LUND, Sweden, April 26 (UPI) -- Call someone a birdbrain and they're liable to be offended. Despite their diminutive noggins, many bird species are quite intelligent.
In fact, new research suggests ravens and crows are just as clever as chimpanzees.
"Absolute brain size is not the whole story. We found that corvid birds performed as well as great apes, despite having much smaller brains," Can Kabadayi, a researcher at Lund University in Sweden, said in a news release.
Measuring intelligence is a tricky task, but measuring inhibitory control, an important aspect of cleverness, is more straightforward. In 2014, Duke researchers tested the inhibition of several mammal species -- mostly apes, monkeys and other primates -- using the so-called cylinder test, whereby food is placed in a transparent tube with side openings.
Instead of reaching for the food through the tube's end openings, more clever test-takers used the side openings. Their success relied on the ability to control the urge to reach directly for the food and use a less obvious but more efficient strategy.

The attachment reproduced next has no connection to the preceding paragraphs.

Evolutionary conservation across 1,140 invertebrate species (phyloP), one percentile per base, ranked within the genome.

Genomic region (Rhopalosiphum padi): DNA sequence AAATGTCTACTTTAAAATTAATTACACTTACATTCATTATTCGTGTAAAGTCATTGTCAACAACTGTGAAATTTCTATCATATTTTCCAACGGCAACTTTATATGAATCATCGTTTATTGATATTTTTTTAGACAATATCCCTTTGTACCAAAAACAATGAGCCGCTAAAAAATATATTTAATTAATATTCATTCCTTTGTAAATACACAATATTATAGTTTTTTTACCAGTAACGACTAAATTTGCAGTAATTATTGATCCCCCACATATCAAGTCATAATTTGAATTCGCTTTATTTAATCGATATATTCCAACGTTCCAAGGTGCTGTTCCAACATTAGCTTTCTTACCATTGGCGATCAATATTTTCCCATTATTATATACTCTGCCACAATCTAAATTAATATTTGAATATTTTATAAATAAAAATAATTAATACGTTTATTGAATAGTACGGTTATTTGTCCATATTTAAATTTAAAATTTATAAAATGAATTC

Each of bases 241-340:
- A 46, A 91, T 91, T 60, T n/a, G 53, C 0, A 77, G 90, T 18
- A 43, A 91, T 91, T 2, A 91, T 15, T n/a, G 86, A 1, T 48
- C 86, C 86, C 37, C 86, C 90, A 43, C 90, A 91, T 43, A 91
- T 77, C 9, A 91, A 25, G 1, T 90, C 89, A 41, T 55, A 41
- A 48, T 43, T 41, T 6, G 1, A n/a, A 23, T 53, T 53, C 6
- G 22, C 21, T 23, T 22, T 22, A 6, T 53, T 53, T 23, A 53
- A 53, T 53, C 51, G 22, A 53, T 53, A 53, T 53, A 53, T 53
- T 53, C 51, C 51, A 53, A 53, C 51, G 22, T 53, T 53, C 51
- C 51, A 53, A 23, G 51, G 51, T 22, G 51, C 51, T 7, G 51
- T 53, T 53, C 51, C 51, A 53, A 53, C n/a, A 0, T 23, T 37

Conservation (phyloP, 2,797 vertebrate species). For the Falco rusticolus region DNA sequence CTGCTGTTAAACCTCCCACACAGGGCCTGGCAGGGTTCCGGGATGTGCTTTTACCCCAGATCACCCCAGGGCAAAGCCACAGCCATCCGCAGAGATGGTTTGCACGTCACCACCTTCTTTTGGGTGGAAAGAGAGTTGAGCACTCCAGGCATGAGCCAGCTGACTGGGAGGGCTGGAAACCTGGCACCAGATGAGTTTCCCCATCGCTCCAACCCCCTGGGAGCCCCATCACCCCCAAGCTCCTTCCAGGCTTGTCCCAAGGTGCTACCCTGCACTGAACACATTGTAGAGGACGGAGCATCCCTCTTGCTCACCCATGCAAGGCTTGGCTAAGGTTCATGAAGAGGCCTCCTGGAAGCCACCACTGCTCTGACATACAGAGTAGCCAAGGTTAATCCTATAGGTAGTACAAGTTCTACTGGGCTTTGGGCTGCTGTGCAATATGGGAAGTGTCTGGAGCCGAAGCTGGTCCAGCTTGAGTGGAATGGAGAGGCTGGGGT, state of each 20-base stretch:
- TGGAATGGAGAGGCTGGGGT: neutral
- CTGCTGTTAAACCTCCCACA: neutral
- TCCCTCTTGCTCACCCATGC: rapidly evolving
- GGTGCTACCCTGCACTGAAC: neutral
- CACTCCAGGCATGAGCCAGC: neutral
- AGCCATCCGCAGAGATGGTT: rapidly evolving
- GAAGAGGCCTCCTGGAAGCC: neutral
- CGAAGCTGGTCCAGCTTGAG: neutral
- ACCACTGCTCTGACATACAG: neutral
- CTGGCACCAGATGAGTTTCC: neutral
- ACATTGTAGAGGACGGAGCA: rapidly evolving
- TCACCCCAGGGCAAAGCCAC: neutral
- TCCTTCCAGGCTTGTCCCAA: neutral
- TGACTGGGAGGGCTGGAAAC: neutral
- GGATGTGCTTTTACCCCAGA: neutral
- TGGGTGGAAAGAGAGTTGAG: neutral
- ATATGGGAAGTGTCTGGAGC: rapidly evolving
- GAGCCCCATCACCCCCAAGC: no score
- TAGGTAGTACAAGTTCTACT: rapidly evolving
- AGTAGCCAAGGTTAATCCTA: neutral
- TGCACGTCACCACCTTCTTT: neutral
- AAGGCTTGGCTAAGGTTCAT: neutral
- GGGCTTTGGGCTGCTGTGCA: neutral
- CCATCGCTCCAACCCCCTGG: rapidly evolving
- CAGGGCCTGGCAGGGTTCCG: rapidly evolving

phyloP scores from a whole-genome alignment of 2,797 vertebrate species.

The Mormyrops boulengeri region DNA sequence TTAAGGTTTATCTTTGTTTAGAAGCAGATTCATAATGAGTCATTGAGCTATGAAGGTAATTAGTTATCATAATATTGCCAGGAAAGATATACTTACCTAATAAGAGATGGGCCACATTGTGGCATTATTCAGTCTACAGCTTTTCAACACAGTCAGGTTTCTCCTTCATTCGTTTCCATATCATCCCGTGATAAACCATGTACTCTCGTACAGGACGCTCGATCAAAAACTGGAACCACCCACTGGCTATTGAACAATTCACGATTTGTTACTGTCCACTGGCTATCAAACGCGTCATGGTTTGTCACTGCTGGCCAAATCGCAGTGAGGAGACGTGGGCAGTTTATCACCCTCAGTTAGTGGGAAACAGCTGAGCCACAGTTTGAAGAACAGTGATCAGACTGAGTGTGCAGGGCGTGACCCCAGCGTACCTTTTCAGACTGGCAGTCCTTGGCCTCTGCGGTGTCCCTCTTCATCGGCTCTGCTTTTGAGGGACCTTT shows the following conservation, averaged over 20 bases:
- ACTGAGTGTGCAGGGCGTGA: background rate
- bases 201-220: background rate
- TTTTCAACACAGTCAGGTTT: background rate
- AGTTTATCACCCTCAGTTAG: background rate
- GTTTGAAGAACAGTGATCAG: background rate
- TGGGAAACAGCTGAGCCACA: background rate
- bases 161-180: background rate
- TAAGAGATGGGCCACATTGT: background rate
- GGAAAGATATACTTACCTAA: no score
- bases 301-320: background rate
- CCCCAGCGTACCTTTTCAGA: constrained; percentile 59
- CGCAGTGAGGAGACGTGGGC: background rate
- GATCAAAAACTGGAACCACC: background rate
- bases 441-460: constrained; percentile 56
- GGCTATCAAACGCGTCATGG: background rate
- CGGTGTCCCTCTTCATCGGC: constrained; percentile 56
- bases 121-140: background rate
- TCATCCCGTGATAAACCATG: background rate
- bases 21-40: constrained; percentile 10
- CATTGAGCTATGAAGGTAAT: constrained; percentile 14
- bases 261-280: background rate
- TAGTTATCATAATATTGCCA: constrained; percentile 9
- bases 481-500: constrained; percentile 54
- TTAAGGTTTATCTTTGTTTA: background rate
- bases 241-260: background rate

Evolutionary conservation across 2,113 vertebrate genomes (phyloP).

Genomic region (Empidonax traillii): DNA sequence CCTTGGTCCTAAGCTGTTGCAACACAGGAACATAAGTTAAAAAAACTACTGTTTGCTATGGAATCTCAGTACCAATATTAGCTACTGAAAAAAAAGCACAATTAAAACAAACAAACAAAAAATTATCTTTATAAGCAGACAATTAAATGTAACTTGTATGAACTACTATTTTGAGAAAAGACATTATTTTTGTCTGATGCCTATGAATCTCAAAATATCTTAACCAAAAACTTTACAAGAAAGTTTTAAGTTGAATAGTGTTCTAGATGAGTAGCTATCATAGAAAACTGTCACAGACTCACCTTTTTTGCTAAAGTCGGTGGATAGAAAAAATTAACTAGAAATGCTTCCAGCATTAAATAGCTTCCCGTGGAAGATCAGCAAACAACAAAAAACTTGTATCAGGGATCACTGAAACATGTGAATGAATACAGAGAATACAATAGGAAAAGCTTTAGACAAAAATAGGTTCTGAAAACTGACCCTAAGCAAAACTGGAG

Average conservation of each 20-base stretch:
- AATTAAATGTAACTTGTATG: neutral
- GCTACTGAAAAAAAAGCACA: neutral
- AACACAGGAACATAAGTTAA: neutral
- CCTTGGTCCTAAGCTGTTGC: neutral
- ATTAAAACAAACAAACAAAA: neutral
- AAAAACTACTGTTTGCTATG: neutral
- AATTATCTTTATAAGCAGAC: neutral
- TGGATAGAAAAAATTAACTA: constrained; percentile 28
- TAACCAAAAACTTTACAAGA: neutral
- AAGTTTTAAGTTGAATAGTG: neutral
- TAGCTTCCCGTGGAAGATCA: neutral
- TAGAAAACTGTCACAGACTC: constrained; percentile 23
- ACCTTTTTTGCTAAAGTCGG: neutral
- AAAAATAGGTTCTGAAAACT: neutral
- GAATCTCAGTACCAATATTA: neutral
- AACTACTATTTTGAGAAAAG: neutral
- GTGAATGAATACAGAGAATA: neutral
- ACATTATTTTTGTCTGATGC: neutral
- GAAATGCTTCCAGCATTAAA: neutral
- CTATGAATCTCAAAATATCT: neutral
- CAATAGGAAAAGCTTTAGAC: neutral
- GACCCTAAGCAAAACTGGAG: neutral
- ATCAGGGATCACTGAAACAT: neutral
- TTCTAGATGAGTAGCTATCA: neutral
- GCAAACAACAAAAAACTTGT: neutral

The findings suggested brain size predicted cleverness. The primate species who passed the cylinder test were more likely to boast big brains.
But the study didn't test corvids, birds in the crow family. Corvids are well known for their intelligent use of tools.
When researchers at Lund replicated the test for corvid species, they found jackdaws and common ravens passed at a rate close to 100 percent. Their performance was comparable to bonobos, gorillas and chimps.
"This shows that bird brains are quite efficient, despite having a smaller absolute brain size," Kabadayi said. "As indicated by the study, there might be other factors apart from absolute brain size that are important for intelligence, such as neuronal density."
Kabadayi and his colleagues published their latest findings in the journal Royal Society Open Science.
"There is still so much we need to understand and learn about the relationship between intelligence and brain size, as well as the structure of a bird's brain, but this study clearly shows that bird brains are not simply birdbrains after all!"